For many months now, we have been exploring Pope St. John Paul II’s reflections on “original man” (i.e., man and woman before the Fall). We have pondered original solitude, original unity, and original nakedness as well as the logic of gift, the spousal meaning of the body, and marriage as the primordial sacrament. Before we go on to the next major topic of TOB, it may be useful to revisit the overall purpose and structure of the late pope’s reflections.
Through his pastoral ministry as a priest and bishop, John Paul II was well aware of the questions faced by men and women today: Who am I? Where did I come from? Where am I going? How can I find fulfillment? What is love? He was also well acquainted with the myriad ethical dilemmas facing modern man as our technological mastery of nature — including the human body — has grown exponentially in the last 100 years. In the 1960s, he was deeply involved in the Church’s deliberations regarding contraception and served as a key theological advisor to Pope St. Paul VI who, in 1968, reiterated the Church’s perennial teaching on the immorality of contraception in his encyclical letter Humanae vitae. However, Paul VI recognized that in order to receive this teaching fully, modern man needs to see how it corresponds to his nature and his good. In this regard, Paul VI spoke of the need for “an integral vision of man” and sketched some aspects of such a vision. However, he left it to his brother priests, bishops, and theologians to develop and expound such a vision to support not only the Church’s teaching against contraception but all of her teachings in the area of sexual ethics, which increasingly are held in suspicion or even scorn.
Desiring to help develop such “an integral vision of man” that could answer the existential questions of contemporary men and women and show them the truth and beauty of Catholic moral teaching, Pope St. John Paul II wrote his TOB reflections. He used the phrase “theology of the body” as a working title for his reflections because it is impossible to understand what it means to be human without pondering the human body, which is intrinsic to who we are. Even more, he saw in the Incarnation of Christ how the human body plays a central role in salvation history. That is why he remarked,
“The fact that theology also includes the body should not astonish or surprise anyone who is conscious of the mystery and reality of the Incarnation. Through the fact that the Word of God became flesh, the body entered theology… I would say, through the main door” (TOB 23:4, italics in original).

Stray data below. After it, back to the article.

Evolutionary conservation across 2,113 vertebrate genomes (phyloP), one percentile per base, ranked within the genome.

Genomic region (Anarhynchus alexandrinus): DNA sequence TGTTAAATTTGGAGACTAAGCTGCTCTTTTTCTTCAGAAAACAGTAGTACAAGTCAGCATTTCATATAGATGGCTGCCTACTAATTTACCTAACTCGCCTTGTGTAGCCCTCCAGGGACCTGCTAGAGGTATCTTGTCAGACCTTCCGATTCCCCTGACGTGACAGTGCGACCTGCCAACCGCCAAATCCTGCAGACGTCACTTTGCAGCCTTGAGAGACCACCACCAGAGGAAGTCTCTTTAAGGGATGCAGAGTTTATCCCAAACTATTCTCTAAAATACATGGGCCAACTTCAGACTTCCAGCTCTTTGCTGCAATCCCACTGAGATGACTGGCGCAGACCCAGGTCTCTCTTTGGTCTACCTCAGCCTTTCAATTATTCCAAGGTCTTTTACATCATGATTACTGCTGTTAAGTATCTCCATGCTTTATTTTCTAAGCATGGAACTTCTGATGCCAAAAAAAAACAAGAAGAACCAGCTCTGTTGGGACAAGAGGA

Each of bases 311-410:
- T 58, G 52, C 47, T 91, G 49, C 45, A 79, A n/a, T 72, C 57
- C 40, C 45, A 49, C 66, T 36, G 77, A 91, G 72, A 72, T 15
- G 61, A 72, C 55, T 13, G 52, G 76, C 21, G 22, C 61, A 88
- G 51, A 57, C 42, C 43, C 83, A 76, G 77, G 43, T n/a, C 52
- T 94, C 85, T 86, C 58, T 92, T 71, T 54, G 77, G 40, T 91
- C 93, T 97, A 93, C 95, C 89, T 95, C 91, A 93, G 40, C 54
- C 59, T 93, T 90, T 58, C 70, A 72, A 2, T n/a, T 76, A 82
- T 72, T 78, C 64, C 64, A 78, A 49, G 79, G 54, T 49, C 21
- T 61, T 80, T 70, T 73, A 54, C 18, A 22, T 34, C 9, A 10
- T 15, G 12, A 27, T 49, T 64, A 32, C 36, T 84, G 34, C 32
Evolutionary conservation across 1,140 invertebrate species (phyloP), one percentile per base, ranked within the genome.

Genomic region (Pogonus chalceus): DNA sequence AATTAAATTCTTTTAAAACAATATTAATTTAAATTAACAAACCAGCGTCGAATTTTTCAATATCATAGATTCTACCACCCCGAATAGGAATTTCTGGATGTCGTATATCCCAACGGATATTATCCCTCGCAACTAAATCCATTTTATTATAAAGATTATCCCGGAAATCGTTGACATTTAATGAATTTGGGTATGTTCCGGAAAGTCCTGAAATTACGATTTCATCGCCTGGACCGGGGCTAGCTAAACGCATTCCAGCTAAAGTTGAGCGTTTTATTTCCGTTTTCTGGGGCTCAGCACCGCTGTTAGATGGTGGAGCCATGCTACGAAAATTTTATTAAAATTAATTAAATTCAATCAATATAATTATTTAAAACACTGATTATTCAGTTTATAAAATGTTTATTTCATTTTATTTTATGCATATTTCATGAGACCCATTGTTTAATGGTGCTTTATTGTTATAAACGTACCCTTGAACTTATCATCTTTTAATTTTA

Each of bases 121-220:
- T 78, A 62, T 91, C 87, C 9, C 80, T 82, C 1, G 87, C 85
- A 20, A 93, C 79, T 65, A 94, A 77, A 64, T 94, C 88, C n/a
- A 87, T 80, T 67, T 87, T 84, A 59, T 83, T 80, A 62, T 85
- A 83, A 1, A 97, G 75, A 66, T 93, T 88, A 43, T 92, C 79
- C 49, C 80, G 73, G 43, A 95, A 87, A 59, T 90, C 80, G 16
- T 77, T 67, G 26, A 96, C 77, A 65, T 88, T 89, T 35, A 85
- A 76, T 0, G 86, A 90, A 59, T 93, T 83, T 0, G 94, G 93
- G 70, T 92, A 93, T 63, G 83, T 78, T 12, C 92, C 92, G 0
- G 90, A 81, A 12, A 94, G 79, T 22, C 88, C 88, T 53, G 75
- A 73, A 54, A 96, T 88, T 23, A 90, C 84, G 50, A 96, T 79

In TOB, Pope St. John Paul II followed the example of Christ who responded to questions from the Sadducees about divorce by appealing to “the beginning” and quoted the opening pages of Genesis. For this reason, the late pope began TOB by going back to the beginning and pondering “original man” (i.e., man and woman before the Fall). Up to this point, our explorations have focused on this portion of TOB. However, the late pope’s reflections did not remain there. To complete his “integral vision of man,” he again followed the example of Christ and reflected on “historical man” (i.e., fallen and redeemed) and “eschatological man” (i.e., in view of the resurrection and eternal glory). After this three-fold reflection on man, the late pope provided an extensive reflection on the sacramentality of marriage before finally turning to matters of sexual ethics.
Having highlighted the teachings on “original man” in these articles, we will next be delving into historical and eschatological man. This deep dive into TOB will not only help us understand and embrace more fully the Church’s teachings on marriage and sexuality but will also show us how to live fulfilled lives in accord with God’s plan. This is especially true for those called to marriage, as Pope St. John Paul II pointed out:
“Those who seek the fulfillment of their own human and Christian vocation in marriage are called first of all to make of this ‘theology of the body’… the content of their lives and behavior” (TOB 23:5).
Let us all — married or otherwise — heed the saintly pope’s words and continue to ponder God’s beautiful design for us through the lens of TOB.
Note: This article is part of a series of reflections on Pope St. John Paul II’s “Theology of the Body.”
Continue Reading: The Four Harmonies
Written by, Dr. Andrew Sodergren, M.T.S., Psy.D.,
Director of Ruah Woods Psychological Services
(Article originally published in The Catholic Telegraph, September 2022 Issue, the official magazine of the Archdiocese of Cincinnati)